Here is a very short history of oil. There was thought to be 20 years supply of oil left in the world before 1920. From the 1920s till the 1990s it was said to be 30 years; and then it went up to 47 years for a while in the 1990s. It tended to fall back to 30 years again after 2000. LA member Stephen Berry has pointed out that most of the world has yet to be adequately explored for oil. He points out that 20 years ago, around 80 per cent of the oil wells ever drilled had been drilled within the boundaries of the U.S.A. He thinks it hugely improbable that 80 per cent of the world’s oil supply is within the boundaries of the U.S. The upgrading of the oil in the former USSR is now held to be way more than was thought before the Western experts estimated what was there. The seas may well have lots more oil than we have so far found on land. In any case, the price system is best left to monitor what oil there is. The vulgar Green idea that the market is wasteful in doing this, and that a state plan informed by proper scientists, like physicists, chemists and geologists (instead of economists, whom the Greens feel are not dismal enough on environmental matters) would do much better seems to be a mere tyro hubris. Central planning is not more efficient or effective than the polycentric price system. This fact was pointed out by the economist, Paul Ormerod, in the Newsnight discussion.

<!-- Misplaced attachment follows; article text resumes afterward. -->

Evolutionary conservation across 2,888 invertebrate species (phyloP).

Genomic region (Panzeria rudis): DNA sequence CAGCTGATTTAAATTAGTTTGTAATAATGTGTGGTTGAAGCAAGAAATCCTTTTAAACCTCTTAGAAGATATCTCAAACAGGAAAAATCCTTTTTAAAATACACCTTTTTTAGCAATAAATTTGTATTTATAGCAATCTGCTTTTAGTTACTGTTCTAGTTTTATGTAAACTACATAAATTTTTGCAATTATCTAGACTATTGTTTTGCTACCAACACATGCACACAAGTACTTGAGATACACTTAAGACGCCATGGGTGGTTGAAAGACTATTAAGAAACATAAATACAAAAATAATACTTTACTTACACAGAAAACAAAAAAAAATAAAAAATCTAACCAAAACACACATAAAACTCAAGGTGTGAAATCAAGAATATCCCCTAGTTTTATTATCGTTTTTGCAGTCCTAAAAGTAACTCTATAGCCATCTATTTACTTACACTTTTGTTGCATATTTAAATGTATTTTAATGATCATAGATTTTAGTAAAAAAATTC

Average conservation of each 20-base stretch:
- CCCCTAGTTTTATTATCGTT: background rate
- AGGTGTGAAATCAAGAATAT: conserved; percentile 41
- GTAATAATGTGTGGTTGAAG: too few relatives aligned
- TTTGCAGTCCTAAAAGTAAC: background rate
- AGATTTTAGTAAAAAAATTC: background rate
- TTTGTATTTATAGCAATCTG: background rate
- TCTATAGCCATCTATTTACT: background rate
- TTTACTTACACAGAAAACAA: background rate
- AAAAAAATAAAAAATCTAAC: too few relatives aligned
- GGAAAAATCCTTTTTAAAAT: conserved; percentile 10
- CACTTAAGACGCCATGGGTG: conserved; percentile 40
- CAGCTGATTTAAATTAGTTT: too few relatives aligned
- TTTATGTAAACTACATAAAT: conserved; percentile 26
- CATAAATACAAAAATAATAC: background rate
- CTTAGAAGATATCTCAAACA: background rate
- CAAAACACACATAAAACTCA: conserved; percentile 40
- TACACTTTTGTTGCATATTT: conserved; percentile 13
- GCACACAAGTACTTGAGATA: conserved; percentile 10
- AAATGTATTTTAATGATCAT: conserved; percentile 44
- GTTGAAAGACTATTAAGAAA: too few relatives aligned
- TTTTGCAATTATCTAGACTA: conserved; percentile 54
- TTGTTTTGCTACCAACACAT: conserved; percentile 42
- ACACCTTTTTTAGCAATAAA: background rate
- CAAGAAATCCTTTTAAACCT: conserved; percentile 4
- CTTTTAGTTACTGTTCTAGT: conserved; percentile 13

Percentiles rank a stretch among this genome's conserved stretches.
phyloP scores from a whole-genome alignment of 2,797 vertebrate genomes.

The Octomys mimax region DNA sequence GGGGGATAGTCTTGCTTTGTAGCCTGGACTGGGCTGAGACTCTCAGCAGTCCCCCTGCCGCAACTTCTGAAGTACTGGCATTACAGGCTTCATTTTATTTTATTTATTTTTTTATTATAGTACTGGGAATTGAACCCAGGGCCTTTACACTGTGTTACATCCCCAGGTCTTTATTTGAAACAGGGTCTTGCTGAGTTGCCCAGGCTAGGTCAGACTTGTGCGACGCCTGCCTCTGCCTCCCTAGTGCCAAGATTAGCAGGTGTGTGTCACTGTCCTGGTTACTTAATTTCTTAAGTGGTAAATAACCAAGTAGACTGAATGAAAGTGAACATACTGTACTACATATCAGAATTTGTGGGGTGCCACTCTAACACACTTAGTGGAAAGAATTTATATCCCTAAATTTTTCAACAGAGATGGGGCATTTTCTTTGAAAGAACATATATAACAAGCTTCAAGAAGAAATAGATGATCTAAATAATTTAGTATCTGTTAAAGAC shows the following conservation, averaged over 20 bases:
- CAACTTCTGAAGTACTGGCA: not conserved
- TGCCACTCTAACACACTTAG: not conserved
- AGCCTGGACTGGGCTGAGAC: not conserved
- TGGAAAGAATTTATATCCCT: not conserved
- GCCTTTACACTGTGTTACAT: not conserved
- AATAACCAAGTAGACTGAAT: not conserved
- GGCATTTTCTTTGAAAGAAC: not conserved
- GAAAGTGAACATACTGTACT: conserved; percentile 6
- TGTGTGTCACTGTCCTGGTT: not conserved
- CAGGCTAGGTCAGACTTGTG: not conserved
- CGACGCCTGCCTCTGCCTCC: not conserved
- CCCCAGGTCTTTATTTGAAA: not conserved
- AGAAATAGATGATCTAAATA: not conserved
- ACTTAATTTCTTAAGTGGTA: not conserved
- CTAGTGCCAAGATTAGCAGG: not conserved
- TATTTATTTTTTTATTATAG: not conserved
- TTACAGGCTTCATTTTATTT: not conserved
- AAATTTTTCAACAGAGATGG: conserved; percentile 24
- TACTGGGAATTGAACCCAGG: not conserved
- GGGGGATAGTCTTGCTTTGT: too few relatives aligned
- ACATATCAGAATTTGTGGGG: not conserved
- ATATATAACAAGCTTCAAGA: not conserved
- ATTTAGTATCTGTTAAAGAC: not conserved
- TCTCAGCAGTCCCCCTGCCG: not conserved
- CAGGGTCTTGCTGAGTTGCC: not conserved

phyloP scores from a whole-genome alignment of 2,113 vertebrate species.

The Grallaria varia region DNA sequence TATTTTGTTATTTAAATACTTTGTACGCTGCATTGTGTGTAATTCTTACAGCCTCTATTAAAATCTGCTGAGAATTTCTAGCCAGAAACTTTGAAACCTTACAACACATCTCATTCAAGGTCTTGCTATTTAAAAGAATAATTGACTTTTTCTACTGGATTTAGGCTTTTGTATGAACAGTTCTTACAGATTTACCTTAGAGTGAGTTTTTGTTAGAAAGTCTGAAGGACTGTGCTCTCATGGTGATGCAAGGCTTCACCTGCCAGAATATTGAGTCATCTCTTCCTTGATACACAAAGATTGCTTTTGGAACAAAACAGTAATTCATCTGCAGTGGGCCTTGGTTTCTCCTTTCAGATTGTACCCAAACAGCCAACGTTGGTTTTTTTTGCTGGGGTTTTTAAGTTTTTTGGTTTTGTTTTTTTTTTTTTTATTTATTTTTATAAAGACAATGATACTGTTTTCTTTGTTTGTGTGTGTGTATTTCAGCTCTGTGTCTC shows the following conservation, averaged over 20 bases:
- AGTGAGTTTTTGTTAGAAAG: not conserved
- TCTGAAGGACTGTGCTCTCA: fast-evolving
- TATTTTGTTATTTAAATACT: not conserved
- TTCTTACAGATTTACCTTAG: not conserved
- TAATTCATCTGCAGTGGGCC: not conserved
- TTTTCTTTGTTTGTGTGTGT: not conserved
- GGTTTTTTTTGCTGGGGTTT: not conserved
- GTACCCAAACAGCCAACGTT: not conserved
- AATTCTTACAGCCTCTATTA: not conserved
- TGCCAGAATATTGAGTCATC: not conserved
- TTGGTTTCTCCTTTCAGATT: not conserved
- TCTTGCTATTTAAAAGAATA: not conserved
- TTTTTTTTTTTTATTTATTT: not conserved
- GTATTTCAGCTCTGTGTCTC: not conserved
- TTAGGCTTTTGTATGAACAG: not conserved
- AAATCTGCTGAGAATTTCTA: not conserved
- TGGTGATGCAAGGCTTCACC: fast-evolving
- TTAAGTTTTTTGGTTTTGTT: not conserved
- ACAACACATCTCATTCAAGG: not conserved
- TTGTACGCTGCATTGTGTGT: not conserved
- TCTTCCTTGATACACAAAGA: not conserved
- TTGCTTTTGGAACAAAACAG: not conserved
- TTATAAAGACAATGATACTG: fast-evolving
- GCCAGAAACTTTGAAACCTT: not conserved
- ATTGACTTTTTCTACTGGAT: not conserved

The latest oil scare results from the price rise caused by the invasion of Iraq, the economic rise of India and China and the destruction of oil plants near New Orleans after of the Katrina and Rita hurricanes. This puts a bounty on the need to muster extra oil, which is hardly aided in the UK by Brown's windfall tax, for that takes the extra funds away from aiding oil production to other uses. Julian Simon in The Ultimate Resource (1981; II 1997) held that such problems challenged, but also rewarded humanity. The problem was, in the long run, not only solved, but over-compensation lead to easier conditions than before the initial problem arose. The price rise puts a bounty on the solution to such problems one way or the other; by either supplying more of what is needed or by developing substitutes.